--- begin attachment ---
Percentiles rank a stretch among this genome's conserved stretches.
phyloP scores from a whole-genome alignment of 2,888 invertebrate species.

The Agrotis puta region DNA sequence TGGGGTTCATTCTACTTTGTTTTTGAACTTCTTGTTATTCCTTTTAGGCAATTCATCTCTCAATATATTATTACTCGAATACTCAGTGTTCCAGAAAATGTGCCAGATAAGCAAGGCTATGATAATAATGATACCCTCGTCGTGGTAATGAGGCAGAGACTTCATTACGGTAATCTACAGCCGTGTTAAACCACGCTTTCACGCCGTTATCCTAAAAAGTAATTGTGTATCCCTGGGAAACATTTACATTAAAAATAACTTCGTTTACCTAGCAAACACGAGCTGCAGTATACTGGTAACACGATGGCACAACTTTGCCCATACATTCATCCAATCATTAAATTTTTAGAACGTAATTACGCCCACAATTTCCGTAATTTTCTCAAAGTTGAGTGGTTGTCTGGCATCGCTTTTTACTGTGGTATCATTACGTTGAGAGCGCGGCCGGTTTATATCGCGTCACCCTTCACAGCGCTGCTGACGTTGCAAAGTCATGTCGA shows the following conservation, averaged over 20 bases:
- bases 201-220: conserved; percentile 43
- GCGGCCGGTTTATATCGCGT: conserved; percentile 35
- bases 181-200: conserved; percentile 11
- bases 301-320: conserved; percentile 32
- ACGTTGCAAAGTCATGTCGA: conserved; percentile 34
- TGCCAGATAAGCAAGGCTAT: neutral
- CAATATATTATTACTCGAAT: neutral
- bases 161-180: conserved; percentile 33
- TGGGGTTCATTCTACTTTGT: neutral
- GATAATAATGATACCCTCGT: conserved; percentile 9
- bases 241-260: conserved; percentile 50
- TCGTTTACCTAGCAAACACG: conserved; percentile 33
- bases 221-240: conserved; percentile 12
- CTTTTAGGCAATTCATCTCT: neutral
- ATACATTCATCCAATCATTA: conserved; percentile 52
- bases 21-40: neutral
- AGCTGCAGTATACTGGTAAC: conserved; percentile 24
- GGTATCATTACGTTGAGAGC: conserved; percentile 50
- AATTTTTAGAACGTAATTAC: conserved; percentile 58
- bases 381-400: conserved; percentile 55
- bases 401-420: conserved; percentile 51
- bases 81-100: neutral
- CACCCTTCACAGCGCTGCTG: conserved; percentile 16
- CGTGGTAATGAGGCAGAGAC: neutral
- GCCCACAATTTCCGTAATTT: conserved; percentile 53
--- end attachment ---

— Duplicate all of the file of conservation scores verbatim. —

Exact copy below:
Percentiles rank a stretch among this genome's conserved stretches.
phyloP scores from a whole-genome alignment of 2,888 invertebrate species.

The Agrotis puta region DNA sequence TGGGGTTCATTCTACTTTGTTTTTGAACTTCTTGTTATTCCTTTTAGGCAATTCATCTCTCAATATATTATTACTCGAATACTCAGTGTTCCAGAAAATGTGCCAGATAAGCAAGGCTATGATAATAATGATACCCTCGTCGTGGTAATGAGGCAGAGACTTCATTACGGTAATCTACAGCCGTGTTAAACCACGCTTTCACGCCGTTATCCTAAAAAGTAATTGTGTATCCCTGGGAAACATTTACATTAAAAATAACTTCGTTTACCTAGCAAACACGAGCTGCAGTATACTGGTAACACGATGGCACAACTTTGCCCATACATTCATCCAATCATTAAATTTTTAGAACGTAATTACGCCCACAATTTCCGTAATTTTCTCAAAGTTGAGTGGTTGTCTGGCATCGCTTTTTACTGTGGTATCATTACGTTGAGAGCGCGGCCGGTTTATATCGCGTCACCCTTCACAGCGCTGCTGACGTTGCAAAGTCATGTCGA shows the following conservation, averaged over 20 bases:
- bases 201-220: conserved; percentile 43
- GCGGCCGGTTTATATCGCGT: conserved; percentile 35
- bases 181-200: conserved; percentile 11
- bases 301-320: conserved; percentile 32
- ACGTTGCAAAGTCATGTCGA: conserved; percentile 34
- TGCCAGATAAGCAAGGCTAT: neutral
- CAATATATTATTACTCGAAT: neutral
- bases 161-180: conserved; percentile 33
- TGGGGTTCATTCTACTTTGT: neutral
- GATAATAATGATACCCTCGT: conserved; percentile 9
- bases 241-260: conserved; percentile 50
- TCGTTTACCTAGCAAACACG: conserved; percentile 33
- bases 221-240: conserved; percentile 12
- CTTTTAGGCAATTCATCTCT: neutral
- ATACATTCATCCAATCATTA: conserved; percentile 52
- bases 21-40: neutral
- AGCTGCAGTATACTGGTAAC: conserved; percentile 24
- GGTATCATTACGTTGAGAGC: conserved; percentile 50
- AATTTTTAGAACGTAATTAC: conserved; percentile 58
- bases 381-400: conserved; percentile 55
- bases 401-420: conserved; percentile 51
- bases 81-100: neutral
- CACCCTTCACAGCGCTGCTG: conserved; percentile 16
- CGTGGTAATGAGGCAGAGAC: neutral
- GCCCACAATTTCCGTAATTT: conserved; percentile 53